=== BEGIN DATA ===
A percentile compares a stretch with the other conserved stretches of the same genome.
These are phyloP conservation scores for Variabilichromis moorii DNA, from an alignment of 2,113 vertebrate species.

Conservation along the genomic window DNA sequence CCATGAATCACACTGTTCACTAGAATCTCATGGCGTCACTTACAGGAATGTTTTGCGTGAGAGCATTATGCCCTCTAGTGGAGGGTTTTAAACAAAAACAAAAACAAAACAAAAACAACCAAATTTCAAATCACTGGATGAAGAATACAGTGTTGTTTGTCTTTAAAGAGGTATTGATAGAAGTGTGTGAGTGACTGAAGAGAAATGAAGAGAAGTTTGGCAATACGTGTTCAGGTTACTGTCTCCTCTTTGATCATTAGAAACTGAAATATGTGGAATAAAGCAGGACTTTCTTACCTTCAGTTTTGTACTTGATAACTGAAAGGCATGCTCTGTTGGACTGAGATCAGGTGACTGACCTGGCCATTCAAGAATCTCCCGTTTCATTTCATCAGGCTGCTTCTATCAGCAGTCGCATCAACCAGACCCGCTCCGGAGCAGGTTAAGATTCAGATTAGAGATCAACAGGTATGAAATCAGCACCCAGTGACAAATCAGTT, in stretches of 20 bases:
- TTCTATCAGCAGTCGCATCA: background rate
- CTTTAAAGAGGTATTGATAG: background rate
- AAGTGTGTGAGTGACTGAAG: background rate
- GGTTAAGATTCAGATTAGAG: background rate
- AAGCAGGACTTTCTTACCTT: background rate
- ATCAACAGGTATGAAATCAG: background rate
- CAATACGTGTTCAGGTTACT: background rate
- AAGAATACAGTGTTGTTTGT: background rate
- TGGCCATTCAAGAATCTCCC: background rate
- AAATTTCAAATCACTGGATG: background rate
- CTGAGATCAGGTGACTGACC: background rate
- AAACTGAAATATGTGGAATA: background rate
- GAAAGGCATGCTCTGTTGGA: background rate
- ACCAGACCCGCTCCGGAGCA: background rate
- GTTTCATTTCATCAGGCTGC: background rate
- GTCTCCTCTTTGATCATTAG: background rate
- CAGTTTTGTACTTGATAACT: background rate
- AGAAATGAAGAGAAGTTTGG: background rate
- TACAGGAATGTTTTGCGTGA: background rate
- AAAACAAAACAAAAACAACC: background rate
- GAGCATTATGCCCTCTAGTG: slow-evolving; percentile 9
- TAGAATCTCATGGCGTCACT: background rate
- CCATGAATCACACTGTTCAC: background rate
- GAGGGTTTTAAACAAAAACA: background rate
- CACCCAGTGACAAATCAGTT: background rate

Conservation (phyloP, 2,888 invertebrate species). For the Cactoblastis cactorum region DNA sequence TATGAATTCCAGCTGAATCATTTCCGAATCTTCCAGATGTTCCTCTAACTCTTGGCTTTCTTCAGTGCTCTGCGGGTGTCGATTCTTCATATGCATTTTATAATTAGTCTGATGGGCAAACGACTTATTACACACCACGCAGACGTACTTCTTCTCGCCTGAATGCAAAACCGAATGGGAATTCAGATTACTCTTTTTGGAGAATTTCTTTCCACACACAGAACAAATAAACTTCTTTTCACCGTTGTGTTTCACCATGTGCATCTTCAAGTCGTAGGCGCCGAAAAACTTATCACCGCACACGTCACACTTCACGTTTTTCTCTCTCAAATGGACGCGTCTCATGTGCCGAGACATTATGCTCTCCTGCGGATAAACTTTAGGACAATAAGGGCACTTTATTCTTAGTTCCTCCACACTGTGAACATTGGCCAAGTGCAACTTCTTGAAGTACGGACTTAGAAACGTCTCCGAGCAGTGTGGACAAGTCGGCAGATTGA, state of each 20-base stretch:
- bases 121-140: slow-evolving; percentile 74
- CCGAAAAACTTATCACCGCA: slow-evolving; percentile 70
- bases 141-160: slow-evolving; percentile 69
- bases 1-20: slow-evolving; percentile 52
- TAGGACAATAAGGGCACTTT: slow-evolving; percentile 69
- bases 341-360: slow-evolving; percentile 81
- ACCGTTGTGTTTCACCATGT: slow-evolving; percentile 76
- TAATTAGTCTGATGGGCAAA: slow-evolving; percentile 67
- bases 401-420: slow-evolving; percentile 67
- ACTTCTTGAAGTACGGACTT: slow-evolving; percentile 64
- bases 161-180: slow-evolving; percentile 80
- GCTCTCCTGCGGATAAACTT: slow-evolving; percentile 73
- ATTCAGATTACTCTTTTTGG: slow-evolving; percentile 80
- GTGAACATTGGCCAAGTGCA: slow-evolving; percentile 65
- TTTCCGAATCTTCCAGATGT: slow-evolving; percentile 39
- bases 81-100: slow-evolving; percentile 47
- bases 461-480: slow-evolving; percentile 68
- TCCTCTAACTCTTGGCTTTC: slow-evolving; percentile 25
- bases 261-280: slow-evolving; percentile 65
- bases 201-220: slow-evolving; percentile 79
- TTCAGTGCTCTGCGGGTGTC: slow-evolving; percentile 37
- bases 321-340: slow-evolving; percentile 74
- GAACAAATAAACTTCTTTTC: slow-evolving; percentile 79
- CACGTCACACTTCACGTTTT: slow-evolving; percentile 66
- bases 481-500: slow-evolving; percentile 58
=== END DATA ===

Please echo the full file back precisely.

A percentile compares a stretch with the other conserved stretches of the same genome.
These are phyloP conservation scores for Variabilichromis moorii DNA, from an alignment of 2,113 vertebrate species.

Conservation along the genomic window DNA sequence CCATGAATCACACTGTTCACTAGAATCTCATGGCGTCACTTACAGGAATGTTTTGCGTGAGAGCATTATGCCCTCTAGTGGAGGGTTTTAAACAAAAACAAAAACAAAACAAAAACAACCAAATTTCAAATCACTGGATGAAGAATACAGTGTTGTTTGTCTTTAAAGAGGTATTGATAGAAGTGTGTGAGTGACTGAAGAGAAATGAAGAGAAGTTTGGCAATACGTGTTCAGGTTACTGTCTCCTCTTTGATCATTAGAAACTGAAATATGTGGAATAAAGCAGGACTTTCTTACCTTCAGTTTTGTACTTGATAACTGAAAGGCATGCTCTGTTGGACTGAGATCAGGTGACTGACCTGGCCATTCAAGAATCTCCCGTTTCATTTCATCAGGCTGCTTCTATCAGCAGTCGCATCAACCAGACCCGCTCCGGAGCAGGTTAAGATTCAGATTAGAGATCAACAGGTATGAAATCAGCACCCAGTGACAAATCAGTT, in stretches of 20 bases:
- TTCTATCAGCAGTCGCATCA: background rate
- CTTTAAAGAGGTATTGATAG: background rate
- AAGTGTGTGAGTGACTGAAG: background rate
- GGTTAAGATTCAGATTAGAG: background rate
- AAGCAGGACTTTCTTACCTT: background rate
- ATCAACAGGTATGAAATCAG: background rate
- CAATACGTGTTCAGGTTACT: background rate
- AAGAATACAGTGTTGTTTGT: background rate
- TGGCCATTCAAGAATCTCCC: background rate
- AAATTTCAAATCACTGGATG: background rate
- CTGAGATCAGGTGACTGACC: background rate
- AAACTGAAATATGTGGAATA: background rate
- GAAAGGCATGCTCTGTTGGA: background rate
- ACCAGACCCGCTCCGGAGCA: background rate
- GTTTCATTTCATCAGGCTGC: background rate
- GTCTCCTCTTTGATCATTAG: background rate
- CAGTTTTGTACTTGATAACT: background rate
- AGAAATGAAGAGAAGTTTGG: background rate
- TACAGGAATGTTTTGCGTGA: background rate
- AAAACAAAACAAAAACAACC: background rate
- GAGCATTATGCCCTCTAGTG: slow-evolving; percentile 9
- TAGAATCTCATGGCGTCACT: background rate
- CCATGAATCACACTGTTCAC: background rate
- GAGGGTTTTAAACAAAAACA: background rate
- CACCCAGTGACAAATCAGTT: background rate

Conservation (phyloP, 2,888 invertebrate species). For the Cactoblastis cactorum region DNA sequence TATGAATTCCAGCTGAATCATTTCCGAATCTTCCAGATGTTCCTCTAACTCTTGGCTTTCTTCAGTGCTCTGCGGGTGTCGATTCTTCATATGCATTTTATAATTAGTCTGATGGGCAAACGACTTATTACACACCACGCAGACGTACTTCTTCTCGCCTGAATGCAAAACCGAATGGGAATTCAGATTACTCTTTTTGGAGAATTTCTTTCCACACACAGAACAAATAAACTTCTTTTCACCGTTGTGTTTCACCATGTGCATCTTCAAGTCGTAGGCGCCGAAAAACTTATCACCGCACACGTCACACTTCACGTTTTTCTCTCTCAAATGGACGCGTCTCATGTGCCGAGACATTATGCTCTCCTGCGGATAAACTTTAGGACAATAAGGGCACTTTATTCTTAGTTCCTCCACACTGTGAACATTGGCCAAGTGCAACTTCTTGAAGTACGGACTTAGAAACGTCTCCGAGCAGTGTGGACAAGTCGGCAGATTGA, state of each 20-base stretch:
- bases 121-140: slow-evolving; percentile 74
- CCGAAAAACTTATCACCGCA: slow-evolving; percentile 70
- bases 141-160: slow-evolving; percentile 69
- bases 1-20: slow-evolving; percentile 52
- TAGGACAATAAGGGCACTTT: slow-evolving; percentile 69
- bases 341-360: slow-evolving; percentile 81
- ACCGTTGTGTTTCACCATGT: slow-evolving; percentile 76
- TAATTAGTCTGATGGGCAAA: slow-evolving; percentile 67
- bases 401-420: slow-evolving; percentile 67
- ACTTCTTGAAGTACGGACTT: slow-evolving; percentile 64
- bases 161-180: slow-evolving; percentile 80
- GCTCTCCTGCGGATAAACTT: slow-evolving; percentile 73
- ATTCAGATTACTCTTTTTGG: slow-evolving; percentile 80
- GTGAACATTGGCCAAGTGCA: slow-evolving; percentile 65
- TTTCCGAATCTTCCAGATGT: slow-evolving; percentile 39
- bases 81-100: slow-evolving; percentile 47
- bases 461-480: slow-evolving; percentile 68
- TCCTCTAACTCTTGGCTTTC: slow-evolving; percentile 25
- bases 261-280: slow-evolving; percentile 65
- bases 201-220: slow-evolving; percentile 79
- TTCAGTGCTCTGCGGGTGTC: slow-evolving; percentile 37
- bases 321-340: slow-evolving; percentile 74
- GAACAAATAAACTTCTTTTC: slow-evolving; percentile 79
- CACGTCACACTTCACGTTTT: slow-evolving; percentile 66
- bases 481-500: slow-evolving; percentile 58